‘Twas the night before Black Friday and all through the house, bargain shoppers clipped coupons before braving the crowds.

To some, Black Friday may not sound like a picturesque holiday story as eager shoppers push and shove their way into department stores like it’s the Running of the Bulls. Daring deal-dashers, on the other hand, look forward to the chaotic day of supercharged commerce all year round. Forget salivating over turkey and stuffing, the increased hype around holiday savings has shoppers craving something a bit more appetizing to their wallets—unbeatable deals. Rushing out the door well before the crack of dawn with their sneakers tied tight, a freshly brewed cup of coffee in one hand and a stack of coupons in the other, Black Friday shoppers hit the sidewalks to stand in long lines hoping to score the ultimate holiday gifts. Some even camp out the night before.

Here are five fun, little-known facts about Black Friday:

1. Conflicting Beginnings

The origin of the term Black Friday is not black and white. Several stories circulating the Internet tell conflicting tales about how the name came to be. One story suggests the name traditionally signified the day when retailers began to turn a profit, known as "going in the black." Legend has it, term was coined in the 1960s, when stores kept accounting records by hand—red ink indicated a loss, black a profit.

A second popular story—also originating in the 1960s—claims the term Black Friday was coined in Philadelphia as the day between Thanksgiving and the annual Army-Navy football game that was played in Philadelphia on the following Saturday. The large crowds were a plus for retailers, but the city of brotherly love became anything but for cops, cab drivers and anyone else trying to manage the bustling streets. To reflect how irritating and frustrating the day was, it became known as “Black Friday.”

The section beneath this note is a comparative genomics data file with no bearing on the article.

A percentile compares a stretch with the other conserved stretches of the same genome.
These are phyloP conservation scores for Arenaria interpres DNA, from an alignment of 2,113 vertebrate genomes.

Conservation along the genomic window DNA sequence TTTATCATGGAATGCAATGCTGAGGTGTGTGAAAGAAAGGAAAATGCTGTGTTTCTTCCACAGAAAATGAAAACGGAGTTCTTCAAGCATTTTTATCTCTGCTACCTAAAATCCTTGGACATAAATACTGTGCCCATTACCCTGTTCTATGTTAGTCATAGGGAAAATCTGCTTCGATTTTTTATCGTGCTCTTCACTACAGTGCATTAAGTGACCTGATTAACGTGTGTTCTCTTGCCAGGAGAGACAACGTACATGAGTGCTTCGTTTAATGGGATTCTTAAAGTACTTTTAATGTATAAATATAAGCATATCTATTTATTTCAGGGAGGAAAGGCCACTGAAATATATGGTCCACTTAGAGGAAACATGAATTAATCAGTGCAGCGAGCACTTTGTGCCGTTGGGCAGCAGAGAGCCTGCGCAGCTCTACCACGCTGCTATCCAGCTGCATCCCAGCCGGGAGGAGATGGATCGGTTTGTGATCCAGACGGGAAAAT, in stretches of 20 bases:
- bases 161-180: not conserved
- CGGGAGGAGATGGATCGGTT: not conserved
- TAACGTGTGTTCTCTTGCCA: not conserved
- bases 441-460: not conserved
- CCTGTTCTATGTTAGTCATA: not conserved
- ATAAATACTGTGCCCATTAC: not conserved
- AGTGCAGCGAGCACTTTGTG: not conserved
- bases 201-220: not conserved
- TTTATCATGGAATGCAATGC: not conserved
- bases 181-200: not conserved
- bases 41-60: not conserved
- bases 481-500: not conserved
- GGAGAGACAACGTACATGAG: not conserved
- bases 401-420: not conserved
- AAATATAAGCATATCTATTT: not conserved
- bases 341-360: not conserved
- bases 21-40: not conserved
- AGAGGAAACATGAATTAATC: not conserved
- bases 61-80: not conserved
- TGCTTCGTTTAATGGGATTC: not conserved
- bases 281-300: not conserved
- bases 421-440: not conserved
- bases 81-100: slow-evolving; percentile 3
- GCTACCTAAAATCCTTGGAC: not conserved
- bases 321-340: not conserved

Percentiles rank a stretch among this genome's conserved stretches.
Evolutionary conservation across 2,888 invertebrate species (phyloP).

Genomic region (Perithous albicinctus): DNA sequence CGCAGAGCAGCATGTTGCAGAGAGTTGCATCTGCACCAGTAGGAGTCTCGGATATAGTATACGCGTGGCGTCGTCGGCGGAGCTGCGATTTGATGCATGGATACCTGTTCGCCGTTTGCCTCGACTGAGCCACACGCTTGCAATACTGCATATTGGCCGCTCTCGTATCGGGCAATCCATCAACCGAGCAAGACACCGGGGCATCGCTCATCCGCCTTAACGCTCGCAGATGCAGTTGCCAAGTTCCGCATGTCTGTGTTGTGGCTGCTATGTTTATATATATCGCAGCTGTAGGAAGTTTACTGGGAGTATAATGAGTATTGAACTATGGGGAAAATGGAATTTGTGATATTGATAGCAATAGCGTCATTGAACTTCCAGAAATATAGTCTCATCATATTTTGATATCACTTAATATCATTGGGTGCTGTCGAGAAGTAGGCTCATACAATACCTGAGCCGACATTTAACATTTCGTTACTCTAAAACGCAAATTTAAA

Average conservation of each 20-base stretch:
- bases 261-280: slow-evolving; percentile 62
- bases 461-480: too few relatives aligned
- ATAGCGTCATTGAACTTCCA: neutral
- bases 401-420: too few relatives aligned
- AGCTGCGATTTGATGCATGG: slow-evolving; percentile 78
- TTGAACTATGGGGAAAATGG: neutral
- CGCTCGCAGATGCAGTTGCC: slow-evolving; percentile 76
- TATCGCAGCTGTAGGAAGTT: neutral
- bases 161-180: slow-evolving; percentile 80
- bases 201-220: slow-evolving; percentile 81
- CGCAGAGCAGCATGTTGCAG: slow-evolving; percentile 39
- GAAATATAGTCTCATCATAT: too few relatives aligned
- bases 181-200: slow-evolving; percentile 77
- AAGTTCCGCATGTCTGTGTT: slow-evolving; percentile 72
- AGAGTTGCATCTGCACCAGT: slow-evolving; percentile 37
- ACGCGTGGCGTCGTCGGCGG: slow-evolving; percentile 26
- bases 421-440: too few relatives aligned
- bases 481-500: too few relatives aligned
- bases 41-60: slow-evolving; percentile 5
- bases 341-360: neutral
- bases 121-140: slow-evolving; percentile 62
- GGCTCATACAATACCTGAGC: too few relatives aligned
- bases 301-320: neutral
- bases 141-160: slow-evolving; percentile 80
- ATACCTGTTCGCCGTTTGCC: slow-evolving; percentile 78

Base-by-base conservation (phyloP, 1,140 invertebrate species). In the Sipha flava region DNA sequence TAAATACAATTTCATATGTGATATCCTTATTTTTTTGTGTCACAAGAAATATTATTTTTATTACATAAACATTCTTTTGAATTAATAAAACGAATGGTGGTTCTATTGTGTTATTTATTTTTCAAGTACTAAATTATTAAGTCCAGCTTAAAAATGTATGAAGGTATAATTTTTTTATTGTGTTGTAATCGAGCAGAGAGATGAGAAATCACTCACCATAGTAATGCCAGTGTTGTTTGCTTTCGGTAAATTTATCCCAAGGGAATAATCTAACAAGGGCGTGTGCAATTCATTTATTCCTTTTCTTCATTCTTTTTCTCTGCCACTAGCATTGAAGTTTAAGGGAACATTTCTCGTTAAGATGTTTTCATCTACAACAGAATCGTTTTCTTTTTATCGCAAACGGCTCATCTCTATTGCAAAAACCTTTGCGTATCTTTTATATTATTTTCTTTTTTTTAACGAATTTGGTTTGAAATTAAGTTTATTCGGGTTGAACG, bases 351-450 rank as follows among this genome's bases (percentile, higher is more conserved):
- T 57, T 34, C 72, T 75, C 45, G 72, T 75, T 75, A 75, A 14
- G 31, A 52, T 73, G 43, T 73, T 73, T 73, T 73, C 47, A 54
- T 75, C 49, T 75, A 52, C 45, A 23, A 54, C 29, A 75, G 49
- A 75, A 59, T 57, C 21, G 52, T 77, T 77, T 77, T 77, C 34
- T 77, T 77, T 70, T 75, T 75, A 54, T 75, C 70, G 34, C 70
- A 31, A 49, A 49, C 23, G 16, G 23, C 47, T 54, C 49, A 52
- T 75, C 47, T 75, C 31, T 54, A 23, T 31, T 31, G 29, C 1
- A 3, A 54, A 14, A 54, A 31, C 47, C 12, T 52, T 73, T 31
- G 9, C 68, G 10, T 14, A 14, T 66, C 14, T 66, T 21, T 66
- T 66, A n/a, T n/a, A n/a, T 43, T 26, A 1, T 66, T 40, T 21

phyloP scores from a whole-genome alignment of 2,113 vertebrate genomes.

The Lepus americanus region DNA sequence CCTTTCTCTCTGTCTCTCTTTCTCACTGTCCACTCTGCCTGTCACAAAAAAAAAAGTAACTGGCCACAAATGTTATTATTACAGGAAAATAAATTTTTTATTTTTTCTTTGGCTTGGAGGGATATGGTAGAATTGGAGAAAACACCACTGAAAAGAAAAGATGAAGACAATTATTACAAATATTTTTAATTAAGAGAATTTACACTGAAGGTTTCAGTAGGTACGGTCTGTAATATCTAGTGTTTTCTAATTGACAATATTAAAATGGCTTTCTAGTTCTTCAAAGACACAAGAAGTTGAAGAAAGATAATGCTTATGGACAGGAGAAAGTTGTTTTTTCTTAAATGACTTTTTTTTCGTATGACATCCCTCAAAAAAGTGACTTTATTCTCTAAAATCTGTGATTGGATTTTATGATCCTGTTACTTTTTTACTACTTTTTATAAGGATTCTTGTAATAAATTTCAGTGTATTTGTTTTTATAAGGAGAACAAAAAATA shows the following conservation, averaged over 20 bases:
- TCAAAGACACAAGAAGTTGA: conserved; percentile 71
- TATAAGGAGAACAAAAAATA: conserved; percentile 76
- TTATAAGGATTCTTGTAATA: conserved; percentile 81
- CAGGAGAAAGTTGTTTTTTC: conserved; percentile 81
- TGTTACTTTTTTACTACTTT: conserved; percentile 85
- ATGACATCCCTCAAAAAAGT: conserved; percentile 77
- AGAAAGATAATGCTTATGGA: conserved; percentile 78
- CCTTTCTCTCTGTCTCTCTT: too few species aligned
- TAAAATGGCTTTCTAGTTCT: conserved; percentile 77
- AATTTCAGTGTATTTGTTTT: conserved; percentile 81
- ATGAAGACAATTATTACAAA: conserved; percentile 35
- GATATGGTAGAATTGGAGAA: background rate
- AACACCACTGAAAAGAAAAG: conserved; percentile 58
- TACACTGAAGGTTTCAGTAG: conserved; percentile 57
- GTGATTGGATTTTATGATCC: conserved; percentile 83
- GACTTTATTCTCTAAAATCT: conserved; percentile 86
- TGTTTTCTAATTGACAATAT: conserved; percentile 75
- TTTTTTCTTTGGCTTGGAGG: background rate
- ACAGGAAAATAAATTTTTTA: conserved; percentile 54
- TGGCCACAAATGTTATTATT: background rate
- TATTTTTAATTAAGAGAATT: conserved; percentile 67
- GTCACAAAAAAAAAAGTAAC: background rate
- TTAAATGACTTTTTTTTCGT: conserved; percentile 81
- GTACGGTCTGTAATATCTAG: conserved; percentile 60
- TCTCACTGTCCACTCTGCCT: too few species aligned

Regardless of where the name originated, Black Friday has taken on a new meaning in the past decade. Now the term refers to a chaotic unofficial holiday consisting of stores opening before the crack of dawn, coupons pouring out of newspapers, and the most dedicated shoppers skipping Thanksgiving turkey for a camping spot outside of popular retail stores.

2. A Spending Spectacular

In 2012, sales for the four-day period surrounding Black Friday were estimated at $59 billion according to CNN Money. Analysts predict these numbers to climb again this year, with more shoppers expected to buy online than in the stores. The average holiday shopper spends about $400.

3. Buying Frenzy Around the World

Similar shopping holidays are recognized around the world. Boxing Day, the day after Christmas, is celebrated by shoppers in England, Australia, New Zealand and Canada. It’s a day of shopping madness when eager buyers take advantage of drastic price cuts. In China, Nov. 11 is known as Singles Day, a day dedicated to celebrating unattached young people in the country. What started off as an alternative Valentine’s Day in the 1990’s is rapidly becoming the world’s largest online shopping extravaganza.

4. Hot Items

While flat screen TVs, laptops and other discounted electronics are all the rage in Black Friday ads, they are not the most-sold items. Clothing and clothing accessories are the top sellers during the buying bonanza.

5. Brown Is the New Black

This year, Black Friday savings are coming a bit early. Select stores are opening their doors Thanksgiving Day to kick off what is referred to as Brown Thursday. Many storefront campers and early-bird shoppers will swarm the registers into the night instead of the wee hours of the morning. It’s a whole new shoppertunity that has bargain hunters feasting their eyes on more than just turkey. The trend has consumers asking what’s next—gray Wednesday?

Cyber Monday is also a growing trend as more shoppers are expected to purchase items on their computer instead of at the register. Online sales tipped the scale at $1 billion last year. According to Adobe’s forecast, the Monday after Thanksgiving is expected to break the $2 billion mark this year. If the predictions prove correct. this Cyber Monday will be the highest single U.S. online shopping day ever.